For the most part, Self has continued this year with the thought of discouraging easy twos. One reason for that is personnel, he said; this roster doesn’t have the elite shot-blockers of past years, and having that luxury can allow a team more wiggle room when it comes to forcing other teams to drive instead of putting up outside shots.

“I’ve never been comfortable just running at (three-point shooters), because I always thought that would put your big guys at risk,” Self said. “But as you continue to move forward, our team is obviously probably doing more of that (running at shooters) than we used to.”

It perhaps shouldn’t be surprising how this has turned out statistically for KU.

The Jayhawks are strong inside, ranking 25th nationally in two-point percentage defense. They also have kept teams away from the basket, ranking 19th when it comes to limiting shots at the rim, according to

Opponents, though, are taking 42 percent of their shots from three against the Jayhawks — three percentage points higher than any other season Self has coached.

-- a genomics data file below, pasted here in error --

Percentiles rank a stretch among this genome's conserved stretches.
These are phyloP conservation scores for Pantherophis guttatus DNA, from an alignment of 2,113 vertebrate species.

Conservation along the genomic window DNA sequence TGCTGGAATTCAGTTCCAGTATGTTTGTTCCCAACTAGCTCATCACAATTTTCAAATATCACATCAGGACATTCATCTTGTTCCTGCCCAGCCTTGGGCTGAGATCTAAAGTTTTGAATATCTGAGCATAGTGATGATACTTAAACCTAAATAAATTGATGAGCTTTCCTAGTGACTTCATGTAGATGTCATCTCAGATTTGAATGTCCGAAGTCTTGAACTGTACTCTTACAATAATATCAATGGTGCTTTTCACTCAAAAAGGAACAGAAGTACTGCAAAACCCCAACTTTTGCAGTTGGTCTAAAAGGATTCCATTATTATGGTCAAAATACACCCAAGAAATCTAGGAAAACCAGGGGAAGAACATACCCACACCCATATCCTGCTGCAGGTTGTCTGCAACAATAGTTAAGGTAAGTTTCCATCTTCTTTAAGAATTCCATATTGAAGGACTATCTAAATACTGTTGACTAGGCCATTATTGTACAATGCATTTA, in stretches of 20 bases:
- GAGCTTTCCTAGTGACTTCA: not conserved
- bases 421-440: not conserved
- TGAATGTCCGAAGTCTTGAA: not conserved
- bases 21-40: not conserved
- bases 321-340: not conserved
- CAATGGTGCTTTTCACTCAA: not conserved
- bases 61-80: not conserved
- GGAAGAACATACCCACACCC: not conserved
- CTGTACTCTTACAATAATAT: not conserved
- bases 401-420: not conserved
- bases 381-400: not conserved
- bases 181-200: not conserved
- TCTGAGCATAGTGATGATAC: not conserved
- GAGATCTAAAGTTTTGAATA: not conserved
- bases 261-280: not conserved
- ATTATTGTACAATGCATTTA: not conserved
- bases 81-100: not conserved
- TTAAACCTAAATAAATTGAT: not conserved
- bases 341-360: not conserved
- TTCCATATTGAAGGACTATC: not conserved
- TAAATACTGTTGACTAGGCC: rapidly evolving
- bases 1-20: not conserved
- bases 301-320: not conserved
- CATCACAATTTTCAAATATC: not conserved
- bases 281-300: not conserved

It all leads us to an arbitrary number that, at the least, has been a recipe for opponent success so far. There’s no foolproof formula here — and a team without decent three-point shooters might not be able to pull it off — but shooting 45 percent of one’s shots from three against KU has definitely served teams well to this point.

Of the 10 opponents that have hit that three-point rate against the Jayhawks, nine of them have put up top-12 offensive marks against the Jayhawks. Meanwhile, among the 16 schools who didn’t get to that number, only three (Oklahoma State, Kansas State, Arizona State) were able to register an above-average performance against KU’s defense.

Texas Tech, in its earlier game at Allen Fieldhouse, was one of a few outliers as it relates to this tendency. The team hoisted 44 percent of its shots from three but was inefficient overall, losing 79-63 on Feb. 2.

Will Texas Tech coach Chris Beard follow the same process Saturday while hoping for a better result in his team’s home game against KU?

That answer remains unclear, even if this seems less so:

The Red Raiders should have a hard time scoring against Self’s Jayhawks inside.

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Jesse Newell — he’s won an EPPY for best sports blog and previously has been named top beat writer in his circulation by AP’s Sports Editors — has covered KU sports since 2008. His interest in sports analytics comes from his math teacher father, who handed out rulers to Trick-or-Treaters each year.